Understand Your Finances
Why deflation isn't always bad. Seriously.
In the current economic environment, falling prices could mean more growth.
The Federal Reserve is sticking to its plan to raise interest rates despite inflation falling persistently short of the official 2 percent target. Some critics are calling for the Fed to pause before hiking rates any further, arguing that the policy is counterproductive because higher interest rates naturally weaken inflationary pressure.
Instead, the Federal Open Market Committee believes that weak inflation is "transitory" and doesn't require a policy change. The next interest rate hike is widely expected to come in December, and the committee's June meeting minutes indicate that most members anticipate inflation will move toward 2 percent, even as interest rates continue to climb.
The Fed's stance reinforces the distinction between the two types of deflationary pressure. Prices can fall because of weakening aggregate demand, a sign of economic distress. Or they can fall as the result of a supply-side windfall, which will ultimately support faster growth.
The typical case of “bad" deflation accompanies recessions, when prices fall because of a drop in overall demand. An economic shock—such as a plunging stock market or collapsing real estate values—can cause businesses and consumers to cut back on spending. As a result, demand falls, causing prices to drop as retailers offer steep discounts in the hope of attracting buyers.
Bad deflation typically leads to widespread layoffs. Businesses that are no longer profitable are forced to cut payrolls, and the workforce shrinks until the economy's production aligns with the reduced level of aggregate demand.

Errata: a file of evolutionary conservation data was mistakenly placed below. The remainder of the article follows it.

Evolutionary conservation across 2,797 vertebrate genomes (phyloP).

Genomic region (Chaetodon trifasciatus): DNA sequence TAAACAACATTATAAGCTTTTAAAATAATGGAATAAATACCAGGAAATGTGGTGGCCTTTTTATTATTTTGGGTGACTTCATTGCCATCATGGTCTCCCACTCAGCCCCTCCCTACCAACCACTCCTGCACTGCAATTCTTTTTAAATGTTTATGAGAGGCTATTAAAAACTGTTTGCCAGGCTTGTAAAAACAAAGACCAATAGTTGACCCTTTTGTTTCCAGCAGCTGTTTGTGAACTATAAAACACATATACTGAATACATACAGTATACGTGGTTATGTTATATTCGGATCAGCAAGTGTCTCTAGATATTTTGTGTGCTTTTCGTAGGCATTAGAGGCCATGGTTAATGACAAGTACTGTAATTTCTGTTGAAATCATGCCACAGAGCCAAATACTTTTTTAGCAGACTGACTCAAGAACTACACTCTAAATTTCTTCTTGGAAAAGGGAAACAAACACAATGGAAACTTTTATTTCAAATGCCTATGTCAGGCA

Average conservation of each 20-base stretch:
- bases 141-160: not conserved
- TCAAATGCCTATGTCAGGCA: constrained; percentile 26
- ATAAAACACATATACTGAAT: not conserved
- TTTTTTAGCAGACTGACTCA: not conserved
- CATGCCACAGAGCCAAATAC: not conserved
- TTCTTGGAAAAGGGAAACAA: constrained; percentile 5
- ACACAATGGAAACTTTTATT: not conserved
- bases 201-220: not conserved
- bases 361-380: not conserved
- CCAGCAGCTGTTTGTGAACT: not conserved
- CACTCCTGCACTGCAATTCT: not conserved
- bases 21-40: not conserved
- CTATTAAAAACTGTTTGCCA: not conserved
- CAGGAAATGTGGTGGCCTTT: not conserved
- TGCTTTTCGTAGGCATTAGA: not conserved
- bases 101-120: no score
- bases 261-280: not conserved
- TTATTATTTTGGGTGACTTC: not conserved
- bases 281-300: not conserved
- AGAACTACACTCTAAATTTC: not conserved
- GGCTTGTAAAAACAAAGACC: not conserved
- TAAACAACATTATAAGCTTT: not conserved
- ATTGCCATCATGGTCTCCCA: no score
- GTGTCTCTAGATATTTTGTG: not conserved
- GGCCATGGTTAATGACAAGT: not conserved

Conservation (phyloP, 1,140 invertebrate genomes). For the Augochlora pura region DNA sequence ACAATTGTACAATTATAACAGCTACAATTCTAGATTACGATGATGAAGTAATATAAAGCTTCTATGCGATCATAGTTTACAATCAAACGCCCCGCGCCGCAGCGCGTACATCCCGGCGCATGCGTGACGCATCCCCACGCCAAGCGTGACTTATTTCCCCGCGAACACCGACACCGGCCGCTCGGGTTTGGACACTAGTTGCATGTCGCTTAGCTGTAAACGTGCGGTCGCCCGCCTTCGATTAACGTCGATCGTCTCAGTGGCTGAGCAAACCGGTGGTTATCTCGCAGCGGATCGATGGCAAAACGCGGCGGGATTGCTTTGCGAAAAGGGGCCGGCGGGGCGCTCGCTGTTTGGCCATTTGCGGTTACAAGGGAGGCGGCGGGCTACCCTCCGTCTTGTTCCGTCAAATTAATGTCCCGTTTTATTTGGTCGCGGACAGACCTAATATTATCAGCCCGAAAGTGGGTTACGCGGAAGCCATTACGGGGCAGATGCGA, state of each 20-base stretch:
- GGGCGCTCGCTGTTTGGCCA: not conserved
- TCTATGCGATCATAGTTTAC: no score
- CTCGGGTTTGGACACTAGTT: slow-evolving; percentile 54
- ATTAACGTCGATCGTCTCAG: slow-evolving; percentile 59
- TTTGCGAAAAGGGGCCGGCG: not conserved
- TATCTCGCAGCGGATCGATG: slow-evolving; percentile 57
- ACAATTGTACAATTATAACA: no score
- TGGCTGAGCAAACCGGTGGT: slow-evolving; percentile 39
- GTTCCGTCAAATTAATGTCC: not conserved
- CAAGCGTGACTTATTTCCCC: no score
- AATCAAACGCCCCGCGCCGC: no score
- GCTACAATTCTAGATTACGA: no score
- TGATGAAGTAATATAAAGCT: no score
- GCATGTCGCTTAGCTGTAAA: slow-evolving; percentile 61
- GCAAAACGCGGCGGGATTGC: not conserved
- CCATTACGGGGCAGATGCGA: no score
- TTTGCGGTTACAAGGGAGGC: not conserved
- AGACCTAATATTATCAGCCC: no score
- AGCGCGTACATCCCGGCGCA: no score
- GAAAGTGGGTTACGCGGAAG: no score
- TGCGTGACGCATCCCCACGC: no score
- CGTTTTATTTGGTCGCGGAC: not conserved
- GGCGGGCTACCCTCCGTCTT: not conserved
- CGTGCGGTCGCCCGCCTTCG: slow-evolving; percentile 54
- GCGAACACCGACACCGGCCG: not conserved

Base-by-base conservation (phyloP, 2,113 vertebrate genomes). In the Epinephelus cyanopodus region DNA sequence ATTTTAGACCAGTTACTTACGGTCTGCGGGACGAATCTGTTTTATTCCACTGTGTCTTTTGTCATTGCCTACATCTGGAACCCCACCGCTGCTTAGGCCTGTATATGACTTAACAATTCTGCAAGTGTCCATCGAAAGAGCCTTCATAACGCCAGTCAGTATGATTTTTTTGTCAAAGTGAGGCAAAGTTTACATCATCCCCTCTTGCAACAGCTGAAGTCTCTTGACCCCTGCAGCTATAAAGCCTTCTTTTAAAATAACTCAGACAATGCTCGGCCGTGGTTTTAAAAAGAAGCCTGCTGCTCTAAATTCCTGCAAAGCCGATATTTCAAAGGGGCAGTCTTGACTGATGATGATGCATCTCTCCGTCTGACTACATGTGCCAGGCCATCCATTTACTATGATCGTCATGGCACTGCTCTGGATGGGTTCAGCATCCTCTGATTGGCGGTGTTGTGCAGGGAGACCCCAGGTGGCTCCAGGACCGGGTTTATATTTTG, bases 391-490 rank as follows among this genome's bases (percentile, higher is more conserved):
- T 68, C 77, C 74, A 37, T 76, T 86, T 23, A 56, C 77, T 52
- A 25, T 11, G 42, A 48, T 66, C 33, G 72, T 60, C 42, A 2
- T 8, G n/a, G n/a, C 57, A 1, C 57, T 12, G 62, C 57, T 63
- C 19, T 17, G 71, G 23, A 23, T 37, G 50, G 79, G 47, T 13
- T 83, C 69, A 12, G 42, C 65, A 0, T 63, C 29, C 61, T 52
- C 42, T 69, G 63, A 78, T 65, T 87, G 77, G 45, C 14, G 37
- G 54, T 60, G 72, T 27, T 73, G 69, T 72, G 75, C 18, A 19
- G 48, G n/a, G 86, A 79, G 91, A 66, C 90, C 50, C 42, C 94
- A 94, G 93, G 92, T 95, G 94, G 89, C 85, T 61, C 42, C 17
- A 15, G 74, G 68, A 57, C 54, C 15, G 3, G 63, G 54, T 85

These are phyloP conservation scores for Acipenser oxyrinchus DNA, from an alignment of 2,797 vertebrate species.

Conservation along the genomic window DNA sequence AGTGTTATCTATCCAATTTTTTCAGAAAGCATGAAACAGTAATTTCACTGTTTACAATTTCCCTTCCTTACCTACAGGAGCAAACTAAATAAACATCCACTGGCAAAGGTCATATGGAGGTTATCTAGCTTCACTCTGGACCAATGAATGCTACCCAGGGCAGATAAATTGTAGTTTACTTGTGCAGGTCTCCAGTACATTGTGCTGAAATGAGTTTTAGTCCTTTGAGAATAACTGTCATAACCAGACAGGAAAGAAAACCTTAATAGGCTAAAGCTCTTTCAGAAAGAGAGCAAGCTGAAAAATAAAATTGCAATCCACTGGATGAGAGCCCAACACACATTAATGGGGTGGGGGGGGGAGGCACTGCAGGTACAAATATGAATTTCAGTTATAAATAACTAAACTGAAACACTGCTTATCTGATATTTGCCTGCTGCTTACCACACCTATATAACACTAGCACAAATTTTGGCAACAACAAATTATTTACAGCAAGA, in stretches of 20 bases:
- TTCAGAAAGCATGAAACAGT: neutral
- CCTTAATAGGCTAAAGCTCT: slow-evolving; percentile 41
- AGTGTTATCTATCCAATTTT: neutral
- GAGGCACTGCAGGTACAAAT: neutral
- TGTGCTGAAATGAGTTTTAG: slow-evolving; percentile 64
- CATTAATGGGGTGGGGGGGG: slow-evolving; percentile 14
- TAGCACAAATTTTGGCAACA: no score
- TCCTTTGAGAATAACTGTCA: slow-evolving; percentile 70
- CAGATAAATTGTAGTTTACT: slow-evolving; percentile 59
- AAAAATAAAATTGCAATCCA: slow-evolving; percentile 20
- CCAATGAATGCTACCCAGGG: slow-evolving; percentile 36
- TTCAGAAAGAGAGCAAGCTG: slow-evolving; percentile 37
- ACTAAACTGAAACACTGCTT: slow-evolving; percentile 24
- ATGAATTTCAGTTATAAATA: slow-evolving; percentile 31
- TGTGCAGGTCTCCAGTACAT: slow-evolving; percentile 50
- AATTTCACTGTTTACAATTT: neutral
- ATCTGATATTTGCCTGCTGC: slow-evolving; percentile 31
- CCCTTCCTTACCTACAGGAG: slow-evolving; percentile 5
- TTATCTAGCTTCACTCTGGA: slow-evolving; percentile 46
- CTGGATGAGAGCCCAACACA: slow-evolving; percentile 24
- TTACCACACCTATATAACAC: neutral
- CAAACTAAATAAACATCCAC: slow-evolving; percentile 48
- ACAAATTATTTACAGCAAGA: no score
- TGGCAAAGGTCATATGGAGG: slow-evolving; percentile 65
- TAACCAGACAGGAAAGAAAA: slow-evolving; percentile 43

This scenario played out during the last recession. Between July 2008 and July 2009, chained personal consumption expenditures went from growing 4.19 percent year over year to contracting 1.18 percent. Over the same period, the labor market shed nearly 7 million jobs and GDP contracted by more than $450 billion.
When aggregate demand falters, the Fed can use its power over interest rates to lower borrowing costs and encourage spending. During particularly sharp downturns, the federal government can even directly spur demand through fiscal stimulus legislation. But today's weak inflation likely requires neither response, as it appears to be driven by different factors.
Fortunately, the current bout of soft inflation doesn't appear to signal deteriorating demand. The labor market is growing stronger, with the economy adding an average of 180,000 new jobs every month in 2017. The aggregate number of hours worked rose at a 2.3 percent annual pace in the first half of 2017, accelerating from 1.3 percent growth in 2016. Layoffs are at historically low levels, a sign that businesses aren't seeing a shortage of customers.
Instead, today's weak inflation is likely the result of cheap energy and technological advances that have made consumer goods less expensive to produce. The global oil glut caused inflation to fall near zero in 2015, but rather than reduce aggregate demand, low fuel prices freed up money for consumers to spend elsewhere.
The most recent breakdown of consumer expenditures shows that price moderation is being driven, in part, by lower prices for communication services, like mobile phone plans, which have fallen 4.66 percent annualized since the start of 2017. This type of supply-side deflationary pressure promotes growth as spending moves to other sectors of the economy.
Eventually, aggregate demand will catch up with supply and inflationary pressure will build. Keeping interest rate normalization on track will likely prolong the business cycle's peak by gradually moving rates toward historically normal levels as the economy approaches operating at full capacity.
Jim Glassman is a managing editor and head economist at JPMorgan Chase.